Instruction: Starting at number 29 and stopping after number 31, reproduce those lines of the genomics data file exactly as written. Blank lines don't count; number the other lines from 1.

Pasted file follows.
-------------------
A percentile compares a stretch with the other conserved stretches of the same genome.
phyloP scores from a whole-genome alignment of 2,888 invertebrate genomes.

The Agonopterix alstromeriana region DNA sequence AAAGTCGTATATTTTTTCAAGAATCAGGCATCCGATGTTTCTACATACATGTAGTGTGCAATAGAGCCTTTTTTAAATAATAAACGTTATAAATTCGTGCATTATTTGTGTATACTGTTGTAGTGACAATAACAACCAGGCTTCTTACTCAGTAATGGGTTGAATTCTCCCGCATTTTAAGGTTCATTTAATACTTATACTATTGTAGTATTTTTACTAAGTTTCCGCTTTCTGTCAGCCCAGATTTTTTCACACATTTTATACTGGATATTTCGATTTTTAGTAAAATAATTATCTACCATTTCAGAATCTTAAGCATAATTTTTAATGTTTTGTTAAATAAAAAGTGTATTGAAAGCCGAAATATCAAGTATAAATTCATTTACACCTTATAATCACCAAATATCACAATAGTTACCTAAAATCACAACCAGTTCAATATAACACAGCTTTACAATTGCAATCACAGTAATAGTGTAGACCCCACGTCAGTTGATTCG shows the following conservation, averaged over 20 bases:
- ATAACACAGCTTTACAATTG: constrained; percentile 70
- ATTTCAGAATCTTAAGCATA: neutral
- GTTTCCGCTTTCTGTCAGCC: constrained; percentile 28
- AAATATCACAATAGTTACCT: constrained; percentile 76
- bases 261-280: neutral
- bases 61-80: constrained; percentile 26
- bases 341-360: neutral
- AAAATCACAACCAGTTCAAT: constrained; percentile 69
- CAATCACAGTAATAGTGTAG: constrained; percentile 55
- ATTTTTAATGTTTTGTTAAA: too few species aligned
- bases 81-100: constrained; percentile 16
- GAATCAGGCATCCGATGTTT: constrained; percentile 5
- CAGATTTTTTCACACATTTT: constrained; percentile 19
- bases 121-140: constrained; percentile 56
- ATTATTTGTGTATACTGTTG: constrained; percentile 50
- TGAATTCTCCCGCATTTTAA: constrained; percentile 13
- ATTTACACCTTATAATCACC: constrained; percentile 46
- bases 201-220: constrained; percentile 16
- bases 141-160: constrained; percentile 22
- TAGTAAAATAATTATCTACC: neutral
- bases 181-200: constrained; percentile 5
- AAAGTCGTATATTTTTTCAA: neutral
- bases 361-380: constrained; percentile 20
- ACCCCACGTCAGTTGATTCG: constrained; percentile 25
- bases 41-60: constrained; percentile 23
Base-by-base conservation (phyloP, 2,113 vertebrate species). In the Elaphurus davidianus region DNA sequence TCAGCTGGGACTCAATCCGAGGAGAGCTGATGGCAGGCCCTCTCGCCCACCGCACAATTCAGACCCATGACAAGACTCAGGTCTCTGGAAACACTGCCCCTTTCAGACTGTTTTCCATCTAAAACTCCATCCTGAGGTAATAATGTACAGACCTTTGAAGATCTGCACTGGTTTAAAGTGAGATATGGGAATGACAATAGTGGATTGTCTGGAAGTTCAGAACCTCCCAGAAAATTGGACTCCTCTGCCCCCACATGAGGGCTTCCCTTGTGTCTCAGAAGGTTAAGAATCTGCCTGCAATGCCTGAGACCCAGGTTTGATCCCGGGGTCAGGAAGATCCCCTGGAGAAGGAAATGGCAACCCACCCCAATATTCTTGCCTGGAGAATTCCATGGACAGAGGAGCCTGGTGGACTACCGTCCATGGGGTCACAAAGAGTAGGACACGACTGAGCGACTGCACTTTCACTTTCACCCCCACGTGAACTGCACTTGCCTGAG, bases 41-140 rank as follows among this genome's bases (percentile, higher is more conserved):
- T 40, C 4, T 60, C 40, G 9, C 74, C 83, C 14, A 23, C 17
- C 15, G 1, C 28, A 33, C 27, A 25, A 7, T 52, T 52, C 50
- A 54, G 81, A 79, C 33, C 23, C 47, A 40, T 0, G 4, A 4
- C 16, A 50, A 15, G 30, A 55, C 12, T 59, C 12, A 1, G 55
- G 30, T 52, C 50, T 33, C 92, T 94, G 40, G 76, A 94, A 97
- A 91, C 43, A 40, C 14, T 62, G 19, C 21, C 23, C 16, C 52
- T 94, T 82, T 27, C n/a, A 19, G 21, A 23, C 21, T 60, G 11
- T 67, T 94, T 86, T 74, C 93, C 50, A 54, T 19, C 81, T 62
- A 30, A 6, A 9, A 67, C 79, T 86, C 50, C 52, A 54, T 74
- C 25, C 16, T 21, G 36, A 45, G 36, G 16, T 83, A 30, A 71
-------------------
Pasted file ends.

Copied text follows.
Base-by-base conservation (phyloP, 2,113 vertebrate species). In the Elaphurus davidianus region DNA sequence TCAGCTGGGACTCAATCCGAGGAGAGCTGATGGCAGGCCCTCTCGCCCACCGCACAATTCAGACCCATGACAAGACTCAGGTCTCTGGAAACACTGCCCCTTTCAGACTGTTTTCCATCTAAAACTCCATCCTGAGGTAATAATGTACAGACCTTTGAAGATCTGCACTGGTTTAAAGTGAGATATGGGAATGACAATAGTGGATTGTCTGGAAGTTCAGAACCTCCCAGAAAATTGGACTCCTCTGCCCCCACATGAGGGCTTCCCTTGTGTCTCAGAAGGTTAAGAATCTGCCTGCAATGCCTGAGACCCAGGTTTGATCCCGGGGTCAGGAAGATCCCCTGGAGAAGGAAATGGCAACCCACCCCAATATTCTTGCCTGGAGAATTCCATGGACAGAGGAGCCTGGTGGACTACCGTCCATGGGGTCACAAAGAGTAGGACACGACTGAGCGACTGCACTTTCACTTTCACCCCCACGTGAACTGCACTTGCCTGAG, bases 41-140 rank as follows among this genome's bases (percentile, higher is more conserved):
- T 40, C 4, T 60, C 40, G 9, C 74, C 83, C 14, A 23, C 17
- C 15, G 1, C 28, A 33, C 27, A 25, A 7, T 52, T 52, C 50